When it comes to nail art blogging/sharing, though the art itself is important, the photos you take of your nail art are just as (if not more) important. So what makes a good photograph?
Nail care and clean-up are the easiest ways to improve the general look of any photo you take. Making sure you don’t have hang nails, dry skin, or “flooded” cuticles can go a long way to improving your photos.
Before beginning your nail art, file your nails to an even length and do what you can to remedy any hang nails or dry skin. I use a glass nail file, a simple manicure kit, and instant cuticle remover every week or so to take care of my nails. I also like using a base coat and top coat for each manicure.
While painting your nails is the fun part of the whole process, sometimes it seems impossible to avoid getting polish on your fingers and cuticles, or sometimes “flooding” your cuticles. Don’t worry, it happens to the best of us!
But don’t worry, there’s an easy fix for this! To get rid of flooded cuticles or uneven polish edges, use an angle brush or Q-tips dipped in acetone to carefully remove excess polish.
Removing this excess polish is without a doubt the most important part of a good nail art photo. You can have some beautiful nail art, but flooded cuticles will be the only thing anyone can see. Use some lotion to add some moisture back to your skin that the acetone may have removed. Now you’re ready for photos!
Camera & Setup:
While I use a Canon Rebel T3i for most of my photos, a fancy camera is not necessary! Many people use simple point and shoot cameras or even newer cell phone cameras to take their photos. Whatever camera you do use, you will want to get the clearest shot possible, in the best light possible. Setting your camera mode to “Macro” or some equivalent can often provide the best close up shot. Play around with whatever device you have and see what works best for your setup.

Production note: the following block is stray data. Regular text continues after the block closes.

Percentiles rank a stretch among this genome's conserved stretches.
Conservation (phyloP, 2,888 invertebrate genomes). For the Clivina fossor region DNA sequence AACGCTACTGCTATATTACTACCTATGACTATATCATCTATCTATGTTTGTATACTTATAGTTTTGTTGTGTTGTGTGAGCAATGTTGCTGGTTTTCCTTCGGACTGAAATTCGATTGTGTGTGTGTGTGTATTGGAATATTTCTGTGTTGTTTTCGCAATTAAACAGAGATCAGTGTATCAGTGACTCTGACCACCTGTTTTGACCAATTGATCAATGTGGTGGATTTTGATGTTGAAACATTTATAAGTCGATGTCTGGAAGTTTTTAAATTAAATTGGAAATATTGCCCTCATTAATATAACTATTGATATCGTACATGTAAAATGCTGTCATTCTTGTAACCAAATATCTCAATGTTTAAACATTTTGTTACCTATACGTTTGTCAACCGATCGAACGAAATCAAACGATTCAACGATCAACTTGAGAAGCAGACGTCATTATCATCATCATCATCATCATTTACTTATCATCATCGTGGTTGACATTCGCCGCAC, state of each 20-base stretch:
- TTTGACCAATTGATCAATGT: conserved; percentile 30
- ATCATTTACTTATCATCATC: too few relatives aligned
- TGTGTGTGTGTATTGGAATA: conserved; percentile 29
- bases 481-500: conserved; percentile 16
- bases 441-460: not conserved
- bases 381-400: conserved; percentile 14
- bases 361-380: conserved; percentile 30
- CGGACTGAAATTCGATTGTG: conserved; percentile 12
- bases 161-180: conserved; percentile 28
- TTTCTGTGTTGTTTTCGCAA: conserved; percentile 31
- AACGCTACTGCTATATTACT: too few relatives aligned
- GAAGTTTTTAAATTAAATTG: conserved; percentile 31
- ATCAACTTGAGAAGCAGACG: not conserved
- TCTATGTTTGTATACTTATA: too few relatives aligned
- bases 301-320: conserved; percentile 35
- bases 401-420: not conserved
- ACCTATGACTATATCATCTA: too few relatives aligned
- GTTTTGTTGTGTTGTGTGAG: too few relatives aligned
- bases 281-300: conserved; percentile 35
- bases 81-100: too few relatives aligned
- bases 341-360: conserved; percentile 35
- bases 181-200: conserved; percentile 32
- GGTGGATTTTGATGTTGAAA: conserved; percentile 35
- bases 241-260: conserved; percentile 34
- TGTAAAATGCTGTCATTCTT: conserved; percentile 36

When it comes to lighting and location of photo taking, keep it simple. My setup is a dark blue piece of fabric that I hang over my computer monitor and I have one lamp with a daylight bulb directed at it.
– If you don’t have a good lamp for indoor lighting, go outside and take your photos in natural light.
– Try to take your pictures with a neutral/solid background so you don’t distract from your nail art.
If you have a camera with adjustable white balance, see if you can figure out how to set a custom one. This will allow you to capture the true color of your nail art.
The final piece of the puzzle is finding the right hand pose. There are only so many ways you can position your hand, but there are many minor variations in each of those positions. Choose what you like best, but keep in mind that most people respond best to the “knuckles up” or “knuckles to the side” look. There is also the option of posing with the polish bottle you’ve used.
The most important part of positioning your hand is making sure you can see your 4 nails clearly. If you want to include your thumb, that’s awesome, but make sure you don’t compromise the clarity of your 4 main nails to do so. Find what you like best and go for it!